Astronomers know that black holes exist. They’ve detected swirling disks of gas around them, measured their effects on nearby stars, and even “heard” them merging with other black holes. About the only thing they haven’t done is actually see one.
That could change soon, though, as astronomers turn more and more radio telescopes toward a couple of black holes. And one of those telescopes just went to work in Greenland.
The Greenland Telescope is a 12-meter radio dish. It was built as a prototype for a project in Chile. Astronomers refurbished it, then rebuilt it in Greenland. It took its first observations this year.
One of its goals is to help take the first picture of a supermassive black hole. Although these objects are heavy, they’re so far away that they’re tiny targets. Astronomers hope to actually see one by combining the light from radio telescopes around the world. Such an array can see smaller details than any single telescope.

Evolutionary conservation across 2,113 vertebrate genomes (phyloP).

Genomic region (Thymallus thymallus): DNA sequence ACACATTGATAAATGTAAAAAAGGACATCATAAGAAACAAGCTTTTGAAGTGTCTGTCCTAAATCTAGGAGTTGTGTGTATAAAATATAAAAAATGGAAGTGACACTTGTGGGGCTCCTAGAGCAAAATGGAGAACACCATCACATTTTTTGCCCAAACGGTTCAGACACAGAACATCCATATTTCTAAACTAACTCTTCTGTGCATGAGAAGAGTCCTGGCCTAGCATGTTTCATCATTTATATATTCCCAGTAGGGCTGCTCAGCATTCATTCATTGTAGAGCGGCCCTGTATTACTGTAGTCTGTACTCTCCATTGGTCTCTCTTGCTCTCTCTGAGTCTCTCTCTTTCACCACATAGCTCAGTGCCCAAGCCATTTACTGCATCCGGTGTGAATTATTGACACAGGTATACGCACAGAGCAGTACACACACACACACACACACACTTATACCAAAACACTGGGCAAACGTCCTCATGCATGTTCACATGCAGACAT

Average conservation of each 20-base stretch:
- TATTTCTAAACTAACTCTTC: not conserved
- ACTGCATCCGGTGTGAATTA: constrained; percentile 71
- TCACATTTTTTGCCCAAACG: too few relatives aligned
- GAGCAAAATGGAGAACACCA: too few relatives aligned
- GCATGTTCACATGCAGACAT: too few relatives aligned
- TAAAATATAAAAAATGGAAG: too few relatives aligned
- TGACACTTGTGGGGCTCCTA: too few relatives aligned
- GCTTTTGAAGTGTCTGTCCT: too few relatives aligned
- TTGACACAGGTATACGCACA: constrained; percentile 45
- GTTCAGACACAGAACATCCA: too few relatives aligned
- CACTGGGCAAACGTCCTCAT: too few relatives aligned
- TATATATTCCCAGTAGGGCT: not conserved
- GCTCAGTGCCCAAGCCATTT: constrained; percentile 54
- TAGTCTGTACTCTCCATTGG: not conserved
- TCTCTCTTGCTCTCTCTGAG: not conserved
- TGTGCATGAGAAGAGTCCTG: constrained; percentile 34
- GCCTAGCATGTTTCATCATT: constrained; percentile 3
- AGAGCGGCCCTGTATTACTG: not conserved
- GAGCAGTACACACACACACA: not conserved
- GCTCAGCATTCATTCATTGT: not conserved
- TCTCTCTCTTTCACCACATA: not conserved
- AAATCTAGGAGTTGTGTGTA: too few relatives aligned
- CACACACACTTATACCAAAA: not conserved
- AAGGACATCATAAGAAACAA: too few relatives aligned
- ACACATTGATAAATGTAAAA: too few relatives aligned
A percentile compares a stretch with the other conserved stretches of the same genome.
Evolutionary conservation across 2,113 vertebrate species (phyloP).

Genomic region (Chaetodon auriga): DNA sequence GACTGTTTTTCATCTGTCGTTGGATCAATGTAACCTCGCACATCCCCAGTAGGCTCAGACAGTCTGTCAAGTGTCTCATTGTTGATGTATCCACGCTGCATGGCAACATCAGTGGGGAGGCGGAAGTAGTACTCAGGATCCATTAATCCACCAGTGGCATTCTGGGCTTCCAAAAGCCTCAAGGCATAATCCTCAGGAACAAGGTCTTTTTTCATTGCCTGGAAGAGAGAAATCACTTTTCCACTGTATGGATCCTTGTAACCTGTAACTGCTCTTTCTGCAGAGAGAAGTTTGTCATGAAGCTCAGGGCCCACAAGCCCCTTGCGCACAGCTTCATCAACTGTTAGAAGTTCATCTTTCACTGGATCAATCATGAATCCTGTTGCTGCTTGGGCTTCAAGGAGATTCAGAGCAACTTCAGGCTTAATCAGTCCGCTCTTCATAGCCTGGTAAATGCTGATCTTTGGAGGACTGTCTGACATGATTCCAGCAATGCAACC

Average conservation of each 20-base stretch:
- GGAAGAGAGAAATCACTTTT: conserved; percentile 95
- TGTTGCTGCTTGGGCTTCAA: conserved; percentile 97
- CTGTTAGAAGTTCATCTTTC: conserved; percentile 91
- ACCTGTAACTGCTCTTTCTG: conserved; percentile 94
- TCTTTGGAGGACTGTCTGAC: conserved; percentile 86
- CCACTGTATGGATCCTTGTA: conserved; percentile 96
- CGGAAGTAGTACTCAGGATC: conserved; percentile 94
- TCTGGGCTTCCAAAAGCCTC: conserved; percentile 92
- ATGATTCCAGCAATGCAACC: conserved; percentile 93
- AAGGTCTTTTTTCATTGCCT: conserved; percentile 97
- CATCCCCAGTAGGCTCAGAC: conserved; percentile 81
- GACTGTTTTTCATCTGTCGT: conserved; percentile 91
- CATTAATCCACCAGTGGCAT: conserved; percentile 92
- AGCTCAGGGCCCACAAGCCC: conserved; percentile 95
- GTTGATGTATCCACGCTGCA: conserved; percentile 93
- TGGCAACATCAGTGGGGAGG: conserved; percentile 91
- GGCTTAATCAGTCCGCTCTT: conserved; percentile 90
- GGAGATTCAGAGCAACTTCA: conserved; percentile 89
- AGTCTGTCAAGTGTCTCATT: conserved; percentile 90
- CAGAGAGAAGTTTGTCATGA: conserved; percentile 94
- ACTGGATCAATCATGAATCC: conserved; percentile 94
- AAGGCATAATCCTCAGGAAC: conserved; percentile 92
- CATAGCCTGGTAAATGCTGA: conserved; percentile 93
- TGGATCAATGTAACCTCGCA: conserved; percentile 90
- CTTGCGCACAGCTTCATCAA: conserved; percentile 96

Eventually, the Greenland Telescope may move to a higher site. Currently, it sits near sea level. The air above it holds a lot of water vapor, which blocks some radio wavelengths. Plans call for it to be moved to a spot near the center of Greenland, at an altitude of more than 10,000 feet. At that height, there’s much less water vapor to contend with, so the telescope will be able to see the universe much more clearly — maybe even a black hole.
We’ll talk about more astronomy on ice tomorrow.
Script by Damond Benningfield